2) Make a super-mega-pie-in-the-sky target, but build up to it, over time, as a stretch target.
Every single one of those goals I set, above, scared me. None of them were easy. But they weren’t so far out there as to be discouraging. I set the goal to run a marathon considering that I have been something of a recreational runner for periods of my adult life. The online system I developed for work was enabled by having done some programming in my past, and having extensive knowledge of excel spreadsheets and data structures. Doing half Ironmans was enabled by the shorter distance triathlons I had done the prior two years.
I reached far. But not too far in any single shot. Out of the gate I didn’t set a goal to complete an ultra-marathon. A marathon was plenty scary. I didn’t set out to design a fully integrated online project management control system capable of handling integrated risk management, cost estimating, budgeting, schedule development and updating, and earned value management. One of those was difficult enough (but I’ve actually gone on to build most of those elements later). I didn’t go straight from runner/cyclist to Ironman 140.6. I worked from sprint triathlons (scary at first), to Olympic distance (swim almost a full mile!? Scary!), and now can do Ironman 70.3 races. And next year 140.6 races.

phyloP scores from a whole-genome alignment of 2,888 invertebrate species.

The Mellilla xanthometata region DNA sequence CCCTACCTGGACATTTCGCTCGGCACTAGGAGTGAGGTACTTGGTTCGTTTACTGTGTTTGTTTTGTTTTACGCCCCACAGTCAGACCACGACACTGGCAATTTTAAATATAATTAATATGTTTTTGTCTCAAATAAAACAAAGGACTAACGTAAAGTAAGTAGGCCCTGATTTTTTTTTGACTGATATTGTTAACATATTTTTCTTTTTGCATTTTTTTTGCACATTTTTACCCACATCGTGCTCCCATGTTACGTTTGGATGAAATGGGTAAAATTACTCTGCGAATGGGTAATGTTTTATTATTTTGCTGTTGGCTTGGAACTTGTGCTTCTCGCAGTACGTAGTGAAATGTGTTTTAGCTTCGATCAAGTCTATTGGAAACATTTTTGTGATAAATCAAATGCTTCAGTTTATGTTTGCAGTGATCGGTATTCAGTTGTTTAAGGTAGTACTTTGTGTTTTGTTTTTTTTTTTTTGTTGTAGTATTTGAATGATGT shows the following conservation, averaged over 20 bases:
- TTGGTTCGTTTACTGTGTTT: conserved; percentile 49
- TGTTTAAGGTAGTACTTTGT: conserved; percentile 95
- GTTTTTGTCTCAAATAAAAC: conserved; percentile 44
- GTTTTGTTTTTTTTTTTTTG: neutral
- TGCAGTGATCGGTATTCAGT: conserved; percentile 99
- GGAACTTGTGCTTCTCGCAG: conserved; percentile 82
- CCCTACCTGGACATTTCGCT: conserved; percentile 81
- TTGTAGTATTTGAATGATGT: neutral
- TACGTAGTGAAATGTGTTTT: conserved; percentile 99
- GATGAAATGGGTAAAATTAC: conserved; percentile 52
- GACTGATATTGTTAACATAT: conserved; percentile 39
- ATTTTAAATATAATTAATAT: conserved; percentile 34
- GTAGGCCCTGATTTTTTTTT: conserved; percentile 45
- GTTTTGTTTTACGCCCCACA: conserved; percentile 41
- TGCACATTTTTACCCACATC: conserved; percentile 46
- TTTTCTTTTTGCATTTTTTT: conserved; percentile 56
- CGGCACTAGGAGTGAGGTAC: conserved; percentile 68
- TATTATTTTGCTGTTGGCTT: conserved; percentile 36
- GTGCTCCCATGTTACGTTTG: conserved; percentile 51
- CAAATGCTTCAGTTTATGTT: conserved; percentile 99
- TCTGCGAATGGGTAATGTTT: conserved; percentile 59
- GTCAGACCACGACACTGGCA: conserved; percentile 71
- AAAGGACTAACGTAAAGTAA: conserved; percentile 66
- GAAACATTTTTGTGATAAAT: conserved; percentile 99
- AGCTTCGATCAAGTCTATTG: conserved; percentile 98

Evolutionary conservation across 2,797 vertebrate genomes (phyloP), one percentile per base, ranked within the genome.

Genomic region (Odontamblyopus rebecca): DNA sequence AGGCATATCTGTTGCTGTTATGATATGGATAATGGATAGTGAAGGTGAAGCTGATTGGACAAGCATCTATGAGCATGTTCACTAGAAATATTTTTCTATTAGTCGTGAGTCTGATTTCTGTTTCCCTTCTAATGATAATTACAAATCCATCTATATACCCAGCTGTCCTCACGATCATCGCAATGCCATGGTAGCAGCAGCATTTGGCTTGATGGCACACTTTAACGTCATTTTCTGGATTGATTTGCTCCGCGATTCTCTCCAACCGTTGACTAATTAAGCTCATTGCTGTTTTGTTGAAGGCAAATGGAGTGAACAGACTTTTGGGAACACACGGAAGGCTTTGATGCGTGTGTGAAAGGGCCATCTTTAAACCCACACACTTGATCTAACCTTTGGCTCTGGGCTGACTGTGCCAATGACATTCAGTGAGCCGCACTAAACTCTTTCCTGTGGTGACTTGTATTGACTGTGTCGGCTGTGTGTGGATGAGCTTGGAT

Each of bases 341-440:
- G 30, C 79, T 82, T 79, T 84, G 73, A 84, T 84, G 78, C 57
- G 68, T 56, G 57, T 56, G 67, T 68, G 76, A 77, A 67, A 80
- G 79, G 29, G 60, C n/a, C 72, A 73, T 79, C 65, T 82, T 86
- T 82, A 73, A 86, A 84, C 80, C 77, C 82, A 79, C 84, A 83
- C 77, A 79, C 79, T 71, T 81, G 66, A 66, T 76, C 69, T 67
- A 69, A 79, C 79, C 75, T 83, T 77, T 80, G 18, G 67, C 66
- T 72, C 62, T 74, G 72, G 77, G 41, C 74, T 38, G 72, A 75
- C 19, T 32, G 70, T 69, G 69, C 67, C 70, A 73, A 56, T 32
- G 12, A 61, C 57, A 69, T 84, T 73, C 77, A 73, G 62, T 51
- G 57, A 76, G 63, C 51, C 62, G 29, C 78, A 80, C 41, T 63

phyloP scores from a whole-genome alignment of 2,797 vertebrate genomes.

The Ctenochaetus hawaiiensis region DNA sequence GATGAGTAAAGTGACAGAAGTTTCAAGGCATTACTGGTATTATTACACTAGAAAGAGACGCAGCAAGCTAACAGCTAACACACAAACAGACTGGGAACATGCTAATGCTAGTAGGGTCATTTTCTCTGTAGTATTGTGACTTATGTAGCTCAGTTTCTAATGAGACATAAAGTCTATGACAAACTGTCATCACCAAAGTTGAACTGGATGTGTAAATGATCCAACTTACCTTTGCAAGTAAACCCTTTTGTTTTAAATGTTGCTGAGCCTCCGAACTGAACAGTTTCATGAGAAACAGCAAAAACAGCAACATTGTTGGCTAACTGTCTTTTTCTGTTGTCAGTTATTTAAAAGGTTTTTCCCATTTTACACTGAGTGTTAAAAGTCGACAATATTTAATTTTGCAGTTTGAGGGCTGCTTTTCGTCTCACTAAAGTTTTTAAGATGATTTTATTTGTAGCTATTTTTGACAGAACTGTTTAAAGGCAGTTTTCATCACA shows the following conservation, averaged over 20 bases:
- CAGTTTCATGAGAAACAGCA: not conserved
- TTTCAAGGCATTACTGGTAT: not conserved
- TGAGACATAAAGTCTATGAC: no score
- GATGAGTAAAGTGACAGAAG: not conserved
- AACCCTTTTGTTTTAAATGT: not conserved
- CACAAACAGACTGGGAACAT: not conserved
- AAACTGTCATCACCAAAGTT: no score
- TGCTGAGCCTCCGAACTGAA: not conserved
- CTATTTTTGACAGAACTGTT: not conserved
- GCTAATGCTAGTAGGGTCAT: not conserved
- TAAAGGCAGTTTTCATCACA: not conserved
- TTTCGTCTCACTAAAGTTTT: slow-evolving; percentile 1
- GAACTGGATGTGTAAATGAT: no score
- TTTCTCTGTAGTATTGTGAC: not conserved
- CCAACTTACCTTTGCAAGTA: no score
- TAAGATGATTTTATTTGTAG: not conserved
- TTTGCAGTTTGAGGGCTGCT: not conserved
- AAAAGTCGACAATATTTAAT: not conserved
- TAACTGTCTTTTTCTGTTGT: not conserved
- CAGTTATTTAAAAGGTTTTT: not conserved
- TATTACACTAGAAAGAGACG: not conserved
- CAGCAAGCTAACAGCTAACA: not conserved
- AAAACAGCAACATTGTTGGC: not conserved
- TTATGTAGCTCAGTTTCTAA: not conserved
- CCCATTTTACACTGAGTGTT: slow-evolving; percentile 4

Keep the big target in mind… but be mindful of intermediate targets that are possible… but difficult to accomplish.